Livescribe Pulse Smartpen review

We review the Livescribe Pulse Smartpen to see if it's a help or hinderance to the modern-day note taker.

Livescribe Pulse Smartpen
Price
£113
  • • Crisp OLED screen • Great lightweight alternative to a laptop. • Robustly designed. • Linked audio notes work seamlessly. • Share your minutes or lecture notes in seconds. • 3 hour charge equates to 2-3 days of moderate usage.
  • • Pen may be too thick for some users. • No OCR solution included. • Notebooks and refills come at a cost. • Desktop software needs improvement.

The Livescribe Pulse Smartpen is a device aimed at students and professionals, offering the ability to record everything you write down and upload it to your computer for editing and sharing.

Audio notes can be recorded on the on-board microphone and linked to the text you write. In theory, the option to leave the encumbrance of a laptop at home and handwrite your notes and diagrams is an attractive one. Does it work out that way in practice though?

Our retail package included a 2GB Pulse smartpen, 3D headset, ink cartridges, dock/charging station, sleeve and a 100 sheet, ruled notebook of the special 'dot paper' required to record your scribblings.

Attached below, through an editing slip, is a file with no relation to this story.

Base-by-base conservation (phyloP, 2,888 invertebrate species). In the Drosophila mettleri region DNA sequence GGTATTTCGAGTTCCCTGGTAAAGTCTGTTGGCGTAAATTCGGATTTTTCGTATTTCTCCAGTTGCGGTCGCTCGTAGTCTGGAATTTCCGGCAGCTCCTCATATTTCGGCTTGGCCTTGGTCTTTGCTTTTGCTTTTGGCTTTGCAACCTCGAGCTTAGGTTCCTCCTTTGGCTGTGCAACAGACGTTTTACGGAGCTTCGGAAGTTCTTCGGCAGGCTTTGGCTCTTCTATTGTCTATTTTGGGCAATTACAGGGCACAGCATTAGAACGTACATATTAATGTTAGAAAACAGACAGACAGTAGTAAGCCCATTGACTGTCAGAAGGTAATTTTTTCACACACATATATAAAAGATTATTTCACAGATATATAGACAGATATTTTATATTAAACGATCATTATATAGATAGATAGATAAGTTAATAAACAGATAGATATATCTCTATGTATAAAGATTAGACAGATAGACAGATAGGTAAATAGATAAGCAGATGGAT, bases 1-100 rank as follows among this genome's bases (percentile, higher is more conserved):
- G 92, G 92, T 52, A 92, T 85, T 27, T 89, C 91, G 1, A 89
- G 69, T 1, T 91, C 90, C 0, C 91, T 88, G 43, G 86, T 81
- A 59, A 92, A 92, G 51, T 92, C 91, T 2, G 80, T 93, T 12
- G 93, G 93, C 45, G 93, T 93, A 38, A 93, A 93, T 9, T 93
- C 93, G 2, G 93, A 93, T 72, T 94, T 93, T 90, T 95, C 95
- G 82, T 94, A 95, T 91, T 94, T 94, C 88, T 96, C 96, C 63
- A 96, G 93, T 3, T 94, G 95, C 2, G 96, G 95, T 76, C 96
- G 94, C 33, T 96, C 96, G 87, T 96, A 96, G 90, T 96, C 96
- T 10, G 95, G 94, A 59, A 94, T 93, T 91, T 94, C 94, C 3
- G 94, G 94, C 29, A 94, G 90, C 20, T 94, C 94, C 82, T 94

The pen itself is smartly designed and light, it might be too bulky for smaller hands but on the whole it felt comfortable. Getting started was very straightforward. Having downloaded and installed the software from the Livescribe website you simply have to set the date and time of the device and start jotting. The text capture is accomplished by a tiny infra-red camera in the nose of the pen, which records your handwriting and compares it to the minute dots on the paper, giving the digital rendering of your page scale and accuracy.

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Once you've finished writing you simply put the pen on its cradle and watch your page appear on your desktop. It can then be exported as a .PDF file or an image, both of which can be easily shared or edited. In our tests the Pulse captured text flawlessly though the lack of optical character recognition was a let down. If converting your written word to computer text is a must, there are third-party software packages available, but they will have to be bought separately.

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